In general, as you have these conversations, you want to focus more on asking questions and responding calmly without judgment, rather than going through the list as administering a lecture. Perhaps set aside a couple of months and make it a goal to talk about one of these points each week, or break it up into 3-4 sessions and repeat as needed when something comes up that allows you to have a conversation (TV show, friends, movie, advertisement, current event, etc.).
If you know your child has already seen a fair amount of porn ask him/her, “Did you see anything that was confusing to you?”, “Did you see anything that scared you?” Remember to always respond warmly and calmly to encourage more discussions (e.g. “Not many people would be willing to discuss this topic. I’m really proud of how honest you are being right now.”). Talking about porn doesn’t have to be painful or weird, just relax and dive in and then dive in again.
Stay tuned for part 3, where I will show you steps parents should take to change the tech environment in a household. If you don’t want to miss out: Sign up for my mailing list, follow me on Twitter, or like me on Facebook.
(1) Brown J. D., & L'Engle K. L. (2009). X-rated: Sexual attitudes and behaviors associated with US early adolescents' exposure to sexually explicit media. Communication Research, 36, 129-132.
(2) Reist, M. T., & Bray, A. (Eds.). (2011). Big porn inc: Exposing the harms of the global pornography industry. North Melbourne: Spinifex Press.
(3) Bergner, R., & Bridges, A. (2002). The significance of heavy pornography involvement for romantic partners: Research and clinical implications. Journal of Sex and Marital Therapy 28, 193-206.
(4) Hilton, D. L. (2013). Pornography addiction-a supranormal stimulus considered in the context of neuroplasticity. Socioaffective Neuroscience & Psychology, 3, 11-16.
(5) Voon, V., Mole, T. B., Banca, P., Porter, L., Morris, L., Mitchell, S. & Irvine, M. (2014). Neural Correlates of Sexual Cue Reactivity in Individuals with and without Compulsive Sexual Behaviours. PLOS ONE, 9(7), e102419.
(6) Braun-Courville D. K., & Rojas M. (2009). Exposure to sexually explicit Web sites and adolescent sexual attitudes and behaviors. Journal of Adolescent Health, 45, 156-162.
(7) Davis, K. C., Norris, J., George, H. W., Martell, J., & Heiman, J. R. (2006). Rape-myth congruent beliefs in women resulting from exposure to violent pornography: Effects of alcohol and sexual arousal. Journal of Interpersonal Violence, 29, 1208-1223.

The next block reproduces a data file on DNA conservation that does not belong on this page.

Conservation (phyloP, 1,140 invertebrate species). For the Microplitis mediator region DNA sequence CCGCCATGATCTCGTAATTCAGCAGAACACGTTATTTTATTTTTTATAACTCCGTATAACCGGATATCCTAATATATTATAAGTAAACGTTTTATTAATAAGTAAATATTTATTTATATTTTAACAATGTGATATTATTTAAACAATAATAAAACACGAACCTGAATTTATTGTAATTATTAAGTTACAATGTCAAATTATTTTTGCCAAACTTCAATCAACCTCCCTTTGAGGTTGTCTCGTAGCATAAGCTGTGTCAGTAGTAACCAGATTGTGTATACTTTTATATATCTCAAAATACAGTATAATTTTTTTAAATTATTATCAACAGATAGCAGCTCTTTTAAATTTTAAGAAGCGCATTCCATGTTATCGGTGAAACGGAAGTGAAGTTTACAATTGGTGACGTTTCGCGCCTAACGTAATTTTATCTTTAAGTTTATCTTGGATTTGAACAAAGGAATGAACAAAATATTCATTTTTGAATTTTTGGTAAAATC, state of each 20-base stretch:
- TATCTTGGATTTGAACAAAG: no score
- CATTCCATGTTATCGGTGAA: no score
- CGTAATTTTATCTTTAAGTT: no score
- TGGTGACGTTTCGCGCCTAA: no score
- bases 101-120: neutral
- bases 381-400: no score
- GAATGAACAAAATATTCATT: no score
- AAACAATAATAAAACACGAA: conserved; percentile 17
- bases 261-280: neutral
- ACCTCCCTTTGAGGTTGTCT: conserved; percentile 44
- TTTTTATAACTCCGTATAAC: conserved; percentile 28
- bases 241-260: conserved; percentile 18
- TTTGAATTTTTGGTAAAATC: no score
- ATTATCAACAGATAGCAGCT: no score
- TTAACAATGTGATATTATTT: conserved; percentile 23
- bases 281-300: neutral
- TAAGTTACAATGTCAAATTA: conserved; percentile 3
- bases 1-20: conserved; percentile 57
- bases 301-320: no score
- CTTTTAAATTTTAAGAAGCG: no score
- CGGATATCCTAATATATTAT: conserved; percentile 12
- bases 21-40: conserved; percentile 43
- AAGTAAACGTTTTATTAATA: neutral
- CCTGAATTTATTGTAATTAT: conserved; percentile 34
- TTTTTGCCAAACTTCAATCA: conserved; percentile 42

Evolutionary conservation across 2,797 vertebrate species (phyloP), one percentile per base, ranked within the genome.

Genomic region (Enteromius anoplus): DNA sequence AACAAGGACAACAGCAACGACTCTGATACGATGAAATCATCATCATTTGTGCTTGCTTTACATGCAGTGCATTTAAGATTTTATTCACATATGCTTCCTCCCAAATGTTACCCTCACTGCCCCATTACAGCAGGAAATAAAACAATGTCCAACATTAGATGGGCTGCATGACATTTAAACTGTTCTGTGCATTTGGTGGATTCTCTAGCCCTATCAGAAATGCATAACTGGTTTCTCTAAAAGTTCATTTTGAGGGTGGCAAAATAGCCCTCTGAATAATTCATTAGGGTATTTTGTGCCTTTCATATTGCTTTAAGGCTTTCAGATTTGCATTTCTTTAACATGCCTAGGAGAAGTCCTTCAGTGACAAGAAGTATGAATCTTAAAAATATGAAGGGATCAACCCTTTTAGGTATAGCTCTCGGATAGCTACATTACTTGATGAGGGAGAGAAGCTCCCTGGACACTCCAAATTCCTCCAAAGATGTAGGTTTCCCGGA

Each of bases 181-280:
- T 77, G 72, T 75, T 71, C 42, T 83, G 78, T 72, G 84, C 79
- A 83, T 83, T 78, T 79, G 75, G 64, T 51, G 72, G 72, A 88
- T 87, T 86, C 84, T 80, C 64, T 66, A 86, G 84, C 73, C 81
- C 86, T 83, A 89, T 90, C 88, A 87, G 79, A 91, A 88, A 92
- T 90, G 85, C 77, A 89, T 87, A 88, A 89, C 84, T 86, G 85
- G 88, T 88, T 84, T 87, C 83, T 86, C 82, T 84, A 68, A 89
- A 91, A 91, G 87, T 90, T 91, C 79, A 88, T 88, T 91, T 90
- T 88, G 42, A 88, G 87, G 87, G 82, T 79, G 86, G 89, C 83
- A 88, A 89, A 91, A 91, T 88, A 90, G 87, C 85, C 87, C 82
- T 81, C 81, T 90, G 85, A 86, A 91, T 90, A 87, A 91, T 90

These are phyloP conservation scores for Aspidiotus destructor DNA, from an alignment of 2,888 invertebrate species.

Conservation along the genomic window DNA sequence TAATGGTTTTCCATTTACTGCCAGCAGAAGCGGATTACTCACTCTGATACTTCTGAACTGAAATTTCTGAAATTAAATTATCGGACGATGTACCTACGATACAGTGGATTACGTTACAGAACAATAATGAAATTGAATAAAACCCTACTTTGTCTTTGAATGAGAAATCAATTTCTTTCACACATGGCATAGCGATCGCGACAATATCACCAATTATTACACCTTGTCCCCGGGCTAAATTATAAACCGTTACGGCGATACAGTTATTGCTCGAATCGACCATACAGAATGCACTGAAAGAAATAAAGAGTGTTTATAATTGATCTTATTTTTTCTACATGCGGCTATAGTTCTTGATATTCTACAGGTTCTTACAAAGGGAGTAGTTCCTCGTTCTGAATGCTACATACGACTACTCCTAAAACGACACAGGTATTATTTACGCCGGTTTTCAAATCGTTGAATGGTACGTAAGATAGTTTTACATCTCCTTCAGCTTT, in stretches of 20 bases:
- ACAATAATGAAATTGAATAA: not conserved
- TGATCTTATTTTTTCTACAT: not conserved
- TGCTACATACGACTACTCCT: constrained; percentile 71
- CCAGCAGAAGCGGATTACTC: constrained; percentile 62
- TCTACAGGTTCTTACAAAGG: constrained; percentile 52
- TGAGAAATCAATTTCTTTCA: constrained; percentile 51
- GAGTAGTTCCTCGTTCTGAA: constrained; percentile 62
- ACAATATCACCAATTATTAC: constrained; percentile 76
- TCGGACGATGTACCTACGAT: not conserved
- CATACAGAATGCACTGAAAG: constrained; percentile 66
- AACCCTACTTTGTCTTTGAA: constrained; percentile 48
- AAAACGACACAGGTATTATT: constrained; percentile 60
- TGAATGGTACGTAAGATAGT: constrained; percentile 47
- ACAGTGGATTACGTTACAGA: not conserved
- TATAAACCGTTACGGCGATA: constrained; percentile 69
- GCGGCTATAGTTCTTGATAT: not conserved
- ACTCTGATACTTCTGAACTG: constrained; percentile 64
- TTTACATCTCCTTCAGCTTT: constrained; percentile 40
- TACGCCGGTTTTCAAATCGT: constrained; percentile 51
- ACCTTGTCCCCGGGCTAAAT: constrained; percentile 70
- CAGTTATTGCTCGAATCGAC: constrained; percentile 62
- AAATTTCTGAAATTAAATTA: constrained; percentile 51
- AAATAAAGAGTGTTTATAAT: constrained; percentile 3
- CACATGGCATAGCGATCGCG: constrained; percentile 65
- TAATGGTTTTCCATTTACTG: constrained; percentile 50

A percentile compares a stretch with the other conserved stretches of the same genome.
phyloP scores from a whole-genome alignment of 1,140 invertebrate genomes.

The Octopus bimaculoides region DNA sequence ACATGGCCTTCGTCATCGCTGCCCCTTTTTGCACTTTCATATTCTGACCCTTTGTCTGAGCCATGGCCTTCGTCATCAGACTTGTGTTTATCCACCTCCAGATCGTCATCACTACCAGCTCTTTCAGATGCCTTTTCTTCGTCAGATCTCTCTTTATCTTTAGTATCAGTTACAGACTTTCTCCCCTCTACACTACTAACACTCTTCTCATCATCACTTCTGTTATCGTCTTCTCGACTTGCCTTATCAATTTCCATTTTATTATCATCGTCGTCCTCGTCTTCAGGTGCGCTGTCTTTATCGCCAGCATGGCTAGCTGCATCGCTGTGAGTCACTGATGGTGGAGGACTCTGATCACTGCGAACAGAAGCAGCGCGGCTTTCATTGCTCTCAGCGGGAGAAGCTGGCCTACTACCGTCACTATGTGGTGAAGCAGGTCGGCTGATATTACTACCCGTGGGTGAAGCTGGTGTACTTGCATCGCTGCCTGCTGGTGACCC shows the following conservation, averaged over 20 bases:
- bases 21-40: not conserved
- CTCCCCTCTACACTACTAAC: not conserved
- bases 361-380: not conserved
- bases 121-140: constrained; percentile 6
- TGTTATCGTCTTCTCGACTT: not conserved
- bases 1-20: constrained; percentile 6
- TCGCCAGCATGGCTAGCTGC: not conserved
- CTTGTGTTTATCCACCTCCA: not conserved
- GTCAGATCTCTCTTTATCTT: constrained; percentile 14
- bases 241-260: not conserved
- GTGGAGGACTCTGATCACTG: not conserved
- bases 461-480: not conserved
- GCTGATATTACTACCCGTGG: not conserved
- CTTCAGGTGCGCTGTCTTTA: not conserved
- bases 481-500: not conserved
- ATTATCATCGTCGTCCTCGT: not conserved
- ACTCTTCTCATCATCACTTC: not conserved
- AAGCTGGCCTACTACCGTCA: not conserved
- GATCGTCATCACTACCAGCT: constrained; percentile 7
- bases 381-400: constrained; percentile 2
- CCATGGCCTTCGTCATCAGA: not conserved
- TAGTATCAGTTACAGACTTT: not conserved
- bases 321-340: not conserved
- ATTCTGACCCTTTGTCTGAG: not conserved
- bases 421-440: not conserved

(8) Peter, J., & Valkenburg, P.M. (2009). Adolescents' exposure to sexually explicit internet material and sexual satisfaction: A longitudinal study. Human Communication Research, 35, 171-194.
(9) Zurbriggen, E. L., Ramsey, L. R., & Jaworski, B. K. (2011). Self-and partner-objectification in romantic relationships: Associations with media consumption and relationship satisfaction. Sex Roles, 64, 449-462.
Photo Source: Dollar Photo Club
I was facilitating a workshop for parents the other night, and there was some confusion over the difference between gender and sexual identity. So, I thought I’d do a quick post on some terminology, and share this helpful video that is really simplistic, yet clear, and suitable for most ages. Understanding the differences in gender, sexual orientation, biological sex, and sexual behavior can be legitimately confusing unless you happen to have had a course on gender or sexuality. For example, many people think of gender in a binary way, but it is more widely accepted as a spectrum (1). There is also the issue of intersectionality, where an individual’s gender identity meets their sexual identity (2), highlighting the importance of considering the nuances of identity and not trying to simply put people in clearly marked boxes. Then, there is the whole issue of sexual behavior. For example, some heterosexually-identified women kiss or engage in other sexual behavior with other women (3), and like the video suggests, some heterosexually-identified priests don’t engage in any sexual behavior. Therefore, sexual behavior does not determine sexual identity. In sum, not everyone agrees on the best terminology to use, but here are some terms that are pretty widely accepted with definitions mostly from GLAAD:
Sex: The biological classification of people as male or female. At birth, infants are typically assigned a sex based on a combination of internal and external genitalia and in some cases, chromosomes.